The morning after
The morning after most elections usually remind me of an interesting parallel in the epoch of Israel. God's people had been conquered by Nebuchadnezzar and taken into Babylonian exile. One tradition estimates they were captive in Babylon for seventy years. They were allowed to return to Judah when Persian king Cyrus defeated Nebuchadnezzar and issued a proclamation to reconstruct the Jewish temple in Jerusalem. He further decreed that any of the Jewish exiles could return and participate in the temple rebuilding. The historical account of their release is recorded in the Old Testament book of Ezra.
In the second year of their resettlement construction began on the new temple. When the initial foundation of the altar was completed the workmen and the citizens of Jerusalem assembled to celebrate the restoration of their worship. Ezra wrote the following account of that time of thanksgiving and praise---
And they sang responsively, praising and giving thanks to the Lord, “For he is
good, for his steadfast love endures forever toward Israel.” And all the people
shouted with a great shout when they praised the Lord, because the foundation
of the house of the Lord was laid. But many of the priests and Levites and heads
of fathers' houses, old men who had seen the first house, wept with a loud voice
when they saw the foundation of this house being laid, though many shouted
aloud for joy, so that the people could not distinguish the sound of the joyful
shout from the sound of the people's weeping, for the people shouted with a
great shout, and the sound was heard far away.
Ezra 3:11-13, ESV
There was the sound of great rejoicing and gratitude as the huge crowd shouted and sang. The trumpets and cymbals created an atmosphere of joy because their faithful God had released them from captivity and guided this first step in reviving their cultus. At the same time, however, the priests, Levites, heads of the Jewish tribes, and most likely the older people returning from Babylon remembered the first temple that had been constructed at this same place and then destroyed by Nebuchadnezzar. This new foundation was no comparison to the glorious former temple. So, this segment of their solemn assembly wept with a loud voice. As a result of these two thunderous sounds Ezra wrote, "...the people could not distinguish the sound of the joyful shout from the sound of the people's weeping".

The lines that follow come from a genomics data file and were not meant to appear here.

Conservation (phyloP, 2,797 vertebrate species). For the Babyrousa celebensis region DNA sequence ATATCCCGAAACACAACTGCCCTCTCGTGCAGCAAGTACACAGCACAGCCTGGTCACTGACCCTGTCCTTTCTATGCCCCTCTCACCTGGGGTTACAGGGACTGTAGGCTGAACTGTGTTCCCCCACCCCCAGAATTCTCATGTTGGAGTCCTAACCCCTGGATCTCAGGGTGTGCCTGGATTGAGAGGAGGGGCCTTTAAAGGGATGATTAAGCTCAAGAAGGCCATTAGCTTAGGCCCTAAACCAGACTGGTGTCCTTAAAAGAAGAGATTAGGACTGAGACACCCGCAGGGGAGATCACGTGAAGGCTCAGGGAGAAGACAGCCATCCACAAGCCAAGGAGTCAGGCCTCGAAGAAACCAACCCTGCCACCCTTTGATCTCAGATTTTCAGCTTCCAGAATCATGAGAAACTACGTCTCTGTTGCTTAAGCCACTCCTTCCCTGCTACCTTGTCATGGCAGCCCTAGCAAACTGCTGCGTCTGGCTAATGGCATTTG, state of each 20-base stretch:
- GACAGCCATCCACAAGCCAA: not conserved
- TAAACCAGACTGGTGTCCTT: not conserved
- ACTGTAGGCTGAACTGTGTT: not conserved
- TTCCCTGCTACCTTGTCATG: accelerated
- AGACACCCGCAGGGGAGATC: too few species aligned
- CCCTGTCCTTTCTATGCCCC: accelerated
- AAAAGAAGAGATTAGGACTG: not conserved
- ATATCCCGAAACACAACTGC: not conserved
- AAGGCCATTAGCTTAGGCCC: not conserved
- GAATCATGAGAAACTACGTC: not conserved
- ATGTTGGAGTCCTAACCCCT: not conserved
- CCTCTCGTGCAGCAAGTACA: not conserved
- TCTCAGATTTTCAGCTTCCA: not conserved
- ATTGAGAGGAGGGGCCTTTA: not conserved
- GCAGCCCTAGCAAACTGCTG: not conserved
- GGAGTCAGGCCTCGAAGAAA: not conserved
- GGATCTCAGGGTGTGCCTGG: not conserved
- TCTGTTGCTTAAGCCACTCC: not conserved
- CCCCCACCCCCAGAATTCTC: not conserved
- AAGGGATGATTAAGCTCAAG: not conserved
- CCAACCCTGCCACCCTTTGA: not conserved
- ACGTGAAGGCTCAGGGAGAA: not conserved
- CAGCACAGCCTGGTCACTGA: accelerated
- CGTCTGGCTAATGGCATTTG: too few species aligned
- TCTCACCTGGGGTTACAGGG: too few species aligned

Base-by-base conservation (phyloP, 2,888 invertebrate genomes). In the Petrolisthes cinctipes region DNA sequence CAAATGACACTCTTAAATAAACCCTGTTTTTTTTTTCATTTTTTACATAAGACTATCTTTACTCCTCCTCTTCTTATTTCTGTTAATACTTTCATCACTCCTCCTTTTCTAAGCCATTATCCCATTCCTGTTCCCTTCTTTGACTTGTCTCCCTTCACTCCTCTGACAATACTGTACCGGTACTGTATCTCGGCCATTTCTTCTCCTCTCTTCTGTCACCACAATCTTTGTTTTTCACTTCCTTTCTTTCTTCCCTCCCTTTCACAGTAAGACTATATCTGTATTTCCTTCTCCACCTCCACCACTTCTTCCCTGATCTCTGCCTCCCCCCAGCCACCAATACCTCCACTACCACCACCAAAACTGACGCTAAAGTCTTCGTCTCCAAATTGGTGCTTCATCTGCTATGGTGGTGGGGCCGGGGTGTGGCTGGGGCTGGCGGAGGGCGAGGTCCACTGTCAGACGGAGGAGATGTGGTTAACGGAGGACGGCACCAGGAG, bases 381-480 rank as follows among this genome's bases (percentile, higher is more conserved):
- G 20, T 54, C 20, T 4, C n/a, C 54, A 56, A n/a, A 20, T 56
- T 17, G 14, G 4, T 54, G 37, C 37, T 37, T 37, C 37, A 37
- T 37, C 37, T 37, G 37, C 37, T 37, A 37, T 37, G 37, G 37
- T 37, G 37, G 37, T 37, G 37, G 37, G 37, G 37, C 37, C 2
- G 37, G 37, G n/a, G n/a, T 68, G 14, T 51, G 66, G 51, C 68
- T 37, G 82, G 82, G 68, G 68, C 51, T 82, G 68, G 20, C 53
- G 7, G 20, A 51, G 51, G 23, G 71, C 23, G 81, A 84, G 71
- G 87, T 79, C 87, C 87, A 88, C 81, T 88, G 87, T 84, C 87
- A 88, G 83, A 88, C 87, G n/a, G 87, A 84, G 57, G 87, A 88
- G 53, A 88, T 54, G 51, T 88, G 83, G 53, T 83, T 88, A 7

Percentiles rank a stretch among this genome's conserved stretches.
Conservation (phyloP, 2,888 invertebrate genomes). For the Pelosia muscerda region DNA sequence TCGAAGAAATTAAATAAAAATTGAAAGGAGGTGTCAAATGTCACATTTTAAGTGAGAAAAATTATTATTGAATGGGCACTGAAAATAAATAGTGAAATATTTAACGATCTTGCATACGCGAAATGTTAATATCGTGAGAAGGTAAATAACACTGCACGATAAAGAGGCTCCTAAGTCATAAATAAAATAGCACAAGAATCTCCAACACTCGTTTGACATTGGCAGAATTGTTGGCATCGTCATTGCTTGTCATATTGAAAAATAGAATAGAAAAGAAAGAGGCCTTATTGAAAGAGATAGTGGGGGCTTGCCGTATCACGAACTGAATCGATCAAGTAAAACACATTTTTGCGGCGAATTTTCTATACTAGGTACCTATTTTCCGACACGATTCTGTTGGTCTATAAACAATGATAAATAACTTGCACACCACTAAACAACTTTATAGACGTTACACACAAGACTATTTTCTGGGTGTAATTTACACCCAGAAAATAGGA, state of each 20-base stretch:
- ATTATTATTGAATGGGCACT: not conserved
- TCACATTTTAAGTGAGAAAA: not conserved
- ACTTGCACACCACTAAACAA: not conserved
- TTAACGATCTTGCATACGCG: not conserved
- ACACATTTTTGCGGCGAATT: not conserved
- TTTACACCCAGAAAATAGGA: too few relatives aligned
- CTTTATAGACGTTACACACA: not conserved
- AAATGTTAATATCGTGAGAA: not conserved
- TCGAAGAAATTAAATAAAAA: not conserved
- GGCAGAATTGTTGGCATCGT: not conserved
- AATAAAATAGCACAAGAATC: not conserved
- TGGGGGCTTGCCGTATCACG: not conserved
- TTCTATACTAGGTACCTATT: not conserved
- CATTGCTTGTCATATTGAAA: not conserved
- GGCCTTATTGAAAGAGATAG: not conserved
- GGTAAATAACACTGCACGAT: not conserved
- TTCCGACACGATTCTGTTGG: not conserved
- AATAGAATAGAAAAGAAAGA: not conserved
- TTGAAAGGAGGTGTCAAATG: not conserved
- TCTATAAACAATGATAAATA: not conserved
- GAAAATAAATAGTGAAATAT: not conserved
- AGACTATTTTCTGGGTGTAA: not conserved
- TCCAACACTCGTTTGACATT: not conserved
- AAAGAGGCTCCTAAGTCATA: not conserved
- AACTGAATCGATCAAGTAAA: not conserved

Of course the circumstances are usually quite different on the morning after elections. At first glance there really isn't anything spiritual about it. Each election is in many ways politics as usual and the expected passions that such debate stirs in a diverse population. But, the outcome depicted by Ezra is somewhat descriptive of the flash of emotions expected when the results of November 6 are finally certified. Certainly there will be cheering and weeping. There already is this dichotomy, even with votes still being counted. Social media will most likely explode with the good, the bad, and the uglier. The talking heads in TV land gawk and gaze and mumble after a long night of reporting, depicting, and analyzing. Campuses and the streets in many cities could be disrupted with acts of political unbelief. And, according to the vote demographics, millions more will rejoice and celebrate their victories, or more to the point, the other candidates defeat. Many will celebrate. For many it will be the mourning after. We may not be able to distinguish the cheering from the weeping.
The confusion in Israel finally subsided as the project to re-construct the temple went aggressively forward. Instead, their attention was re-focused to the external opposition they faced from outsiders who wanted to take an active role in subverting Israel's singular commitment to the worship of Yahweh. Much of the heartfelt emotion of this mid-term election will also yield to the realities of a duly elected government leading the nation in the months to come. But, nothing will erase the deep political differences occasioned by this election and the truth that our nation is so distinctly divided. The eyes of the nation are certainly alert to the appointments, congressional action, and so many other political realities that will comprise the cheering/weeping polarities of another election.
Opportunity lurks in the shadows of this dilemma. This election revealed much more than the sharp political chasm at the root of our cheering/weeping population. Even greater antagonism surfaced in the spiritual leanings of the nation. As the election moved toward decision day many Christians demonstrated an intolerance that sought to enlist God's partiality to the various camps and therefore portray their opposites as apostates or worse. We've trivialized the exalted concepts of God's favor, His will, His sovereign leadership, and our faithfulness to Him by making our voting booth decisions a test of faith.
The opportunity is for spiritual leaders to pray for and lead unity and healing in the Christian community and in the nation at large. Peter's exhortation has been so near to me in the aftermath of November 6. His words touch my heart in a special way. They will be my personal guide in the limited role this retired guy plays in spiritual leadership right now---
So I exhort the elders among you, as a fellow elder and a witness of the sufferings
of Christ, as well as a partaker in the glory that is going to be revealed: shepherd
the flock of God that is among you, exercising oversight, not under compulsion,
but willingly, as God would have you; not for shameful gain, but eagerly; not
domineering over those in your charge, but being examples to the flock.
1 Peter 5:1-3, ESV
The nation is divided. Leaders need to step up as examples of the healing and unity that can move our nation beyond the serious differences that have us cheering and weeping right now.